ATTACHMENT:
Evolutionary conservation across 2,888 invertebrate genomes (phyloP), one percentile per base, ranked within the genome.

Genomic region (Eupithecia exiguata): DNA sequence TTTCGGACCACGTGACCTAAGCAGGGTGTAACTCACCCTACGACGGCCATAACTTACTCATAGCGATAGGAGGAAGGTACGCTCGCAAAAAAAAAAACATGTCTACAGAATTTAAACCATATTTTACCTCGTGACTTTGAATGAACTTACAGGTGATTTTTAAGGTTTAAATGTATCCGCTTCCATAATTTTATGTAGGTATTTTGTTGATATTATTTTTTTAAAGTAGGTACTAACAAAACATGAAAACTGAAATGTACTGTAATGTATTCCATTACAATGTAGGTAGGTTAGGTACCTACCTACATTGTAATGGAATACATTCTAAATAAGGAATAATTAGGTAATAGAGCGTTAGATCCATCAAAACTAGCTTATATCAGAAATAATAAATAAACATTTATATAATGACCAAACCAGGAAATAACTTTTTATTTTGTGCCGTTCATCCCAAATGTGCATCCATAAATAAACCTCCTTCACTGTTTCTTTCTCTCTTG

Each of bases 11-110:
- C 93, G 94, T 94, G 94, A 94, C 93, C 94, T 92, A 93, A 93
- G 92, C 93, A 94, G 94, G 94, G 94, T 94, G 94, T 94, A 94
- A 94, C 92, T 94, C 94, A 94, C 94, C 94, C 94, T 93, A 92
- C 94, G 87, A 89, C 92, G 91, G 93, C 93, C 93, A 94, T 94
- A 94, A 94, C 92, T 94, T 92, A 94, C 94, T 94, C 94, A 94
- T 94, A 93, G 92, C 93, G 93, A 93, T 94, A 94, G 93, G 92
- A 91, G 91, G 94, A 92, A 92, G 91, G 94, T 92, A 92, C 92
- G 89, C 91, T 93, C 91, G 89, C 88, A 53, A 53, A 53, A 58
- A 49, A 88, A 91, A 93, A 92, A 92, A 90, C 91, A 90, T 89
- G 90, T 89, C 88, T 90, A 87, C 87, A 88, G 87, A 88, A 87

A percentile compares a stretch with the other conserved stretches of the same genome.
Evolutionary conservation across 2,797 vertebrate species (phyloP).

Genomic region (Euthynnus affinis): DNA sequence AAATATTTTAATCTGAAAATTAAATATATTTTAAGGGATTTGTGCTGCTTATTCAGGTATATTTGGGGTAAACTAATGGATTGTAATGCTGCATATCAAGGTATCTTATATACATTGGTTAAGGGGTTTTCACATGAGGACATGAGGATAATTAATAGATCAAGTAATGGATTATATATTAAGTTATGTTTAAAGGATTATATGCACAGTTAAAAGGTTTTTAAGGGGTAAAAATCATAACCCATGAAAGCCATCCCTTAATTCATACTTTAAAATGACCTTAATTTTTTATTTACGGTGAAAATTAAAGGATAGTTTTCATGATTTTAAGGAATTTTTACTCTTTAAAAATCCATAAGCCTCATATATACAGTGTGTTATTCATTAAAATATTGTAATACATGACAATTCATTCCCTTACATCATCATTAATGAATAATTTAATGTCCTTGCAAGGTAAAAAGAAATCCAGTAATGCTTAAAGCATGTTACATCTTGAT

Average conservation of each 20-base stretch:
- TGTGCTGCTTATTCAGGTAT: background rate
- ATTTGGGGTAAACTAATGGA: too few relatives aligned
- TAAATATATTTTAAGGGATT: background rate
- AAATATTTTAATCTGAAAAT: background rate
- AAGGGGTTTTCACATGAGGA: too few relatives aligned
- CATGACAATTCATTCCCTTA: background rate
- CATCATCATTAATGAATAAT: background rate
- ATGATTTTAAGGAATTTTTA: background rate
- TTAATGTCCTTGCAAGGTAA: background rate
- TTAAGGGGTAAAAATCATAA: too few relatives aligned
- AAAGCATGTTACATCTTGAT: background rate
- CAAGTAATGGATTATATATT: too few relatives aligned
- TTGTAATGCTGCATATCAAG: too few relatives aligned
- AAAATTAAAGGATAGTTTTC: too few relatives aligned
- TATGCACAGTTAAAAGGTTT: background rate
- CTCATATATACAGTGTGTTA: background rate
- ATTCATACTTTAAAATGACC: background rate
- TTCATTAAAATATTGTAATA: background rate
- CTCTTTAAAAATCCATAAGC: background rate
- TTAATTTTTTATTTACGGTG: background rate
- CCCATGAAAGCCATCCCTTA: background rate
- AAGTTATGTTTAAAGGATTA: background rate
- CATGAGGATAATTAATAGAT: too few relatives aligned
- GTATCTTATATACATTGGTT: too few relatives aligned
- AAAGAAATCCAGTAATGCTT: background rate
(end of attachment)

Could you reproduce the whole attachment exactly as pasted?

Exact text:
Evolutionary conservation across 2,888 invertebrate genomes (phyloP), one percentile per base, ranked within the genome.

Genomic region (Eupithecia exiguata): DNA sequence TTTCGGACCACGTGACCTAAGCAGGGTGTAACTCACCCTACGACGGCCATAACTTACTCATAGCGATAGGAGGAAGGTACGCTCGCAAAAAAAAAAACATGTCTACAGAATTTAAACCATATTTTACCTCGTGACTTTGAATGAACTTACAGGTGATTTTTAAGGTTTAAATGTATCCGCTTCCATAATTTTATGTAGGTATTTTGTTGATATTATTTTTTTAAAGTAGGTACTAACAAAACATGAAAACTGAAATGTACTGTAATGTATTCCATTACAATGTAGGTAGGTTAGGTACCTACCTACATTGTAATGGAATACATTCTAAATAAGGAATAATTAGGTAATAGAGCGTTAGATCCATCAAAACTAGCTTATATCAGAAATAATAAATAAACATTTATATAATGACCAAACCAGGAAATAACTTTTTATTTTGTGCCGTTCATCCCAAATGTGCATCCATAAATAAACCTCCTTCACTGTTTCTTTCTCTCTTG

Each of bases 11-110:
- C 93, G 94, T 94, G 94, A 94, C 93, C 94, T 92, A 93, A 93
- G 92, C 93, A 94, G 94, G 94, G 94, T 94, G 94, T 94, A 94
- A 94, C 92, T 94, C 94, A 94, C 94, C 94, C 94, T 93, A 92
- C 94, G 87, A 89, C 92, G 91, G 93, C 93, C 93, A 94, T 94
- A 94, A 94, C 92, T 94, T 92, A 94, C 94, T 94, C 94, A 94
- T 94, A 93, G 92, C 93, G 93, A 93, T 94, A 94, G 93, G 92
- A 91, G 91, G 94, A 92, A 92, G 91, G 94, T 92, A 92, C 92
- G 89, C 91, T 93, C 91, G 89, C 88, A 53, A 53, A 53, A 58
- A 49, A 88, A 91, A 93, A 92, A 92, A 90, C 91, A 90, T 89
- G 90, T 89, C 88, T 90, A 87, C 87, A 88, G 87, A 88, A 87

A percentile compares a stretch with the other conserved stretches of the same genome.
Evolutionary conservation across 2,797 vertebrate species (phyloP).

Genomic region (Euthynnus affinis): DNA sequence AAATATTTTAATCTGAAAATTAAATATATTTTAAGGGATTTGTGCTGCTTATTCAGGTATATTTGGGGTAAACTAATGGATTGTAATGCTGCATATCAAGGTATCTTATATACATTGGTTAAGGGGTTTTCACATGAGGACATGAGGATAATTAATAGATCAAGTAATGGATTATATATTAAGTTATGTTTAAAGGATTATATGCACAGTTAAAAGGTTTTTAAGGGGTAAAAATCATAACCCATGAAAGCCATCCCTTAATTCATACTTTAAAATGACCTTAATTTTTTATTTACGGTGAAAATTAAAGGATAGTTTTCATGATTTTAAGGAATTTTTACTCTTTAAAAATCCATAAGCCTCATATATACAGTGTGTTATTCATTAAAATATTGTAATACATGACAATTCATTCCCTTACATCATCATTAATGAATAATTTAATGTCCTTGCAAGGTAAAAAGAAATCCAGTAATGCTTAAAGCATGTTACATCTTGAT

Average conservation of each 20-base stretch:
- TGTGCTGCTTATTCAGGTAT: background rate
- ATTTGGGGTAAACTAATGGA: too few relatives aligned
- TAAATATATTTTAAGGGATT: background rate
- AAATATTTTAATCTGAAAAT: background rate
- AAGGGGTTTTCACATGAGGA: too few relatives aligned
- CATGACAATTCATTCCCTTA: background rate
- CATCATCATTAATGAATAAT: background rate
- ATGATTTTAAGGAATTTTTA: background rate
- TTAATGTCCTTGCAAGGTAA: background rate
- TTAAGGGGTAAAAATCATAA: too few relatives aligned
- AAAGCATGTTACATCTTGAT: background rate
- CAAGTAATGGATTATATATT: too few relatives aligned
- TTGTAATGCTGCATATCAAG: too few relatives aligned
- AAAATTAAAGGATAGTTTTC: too few relatives aligned
- TATGCACAGTTAAAAGGTTT: background rate
- CTCATATATACAGTGTGTTA: background rate
- ATTCATACTTTAAAATGACC: background rate
- TTCATTAAAATATTGTAATA: background rate
- CTCTTTAAAAATCCATAAGC: background rate
- TTAATTTTTTATTTACGGTG: background rate
- CCCATGAAAGCCATCCCTTA: background rate
- AAGTTATGTTTAAAGGATTA: background rate
- CATGAGGATAATTAATAGAT: too few relatives aligned
- GTATCTTATATACATTGGTT: too few relatives aligned
- AAAGAAATCCAGTAATGCTT: background rate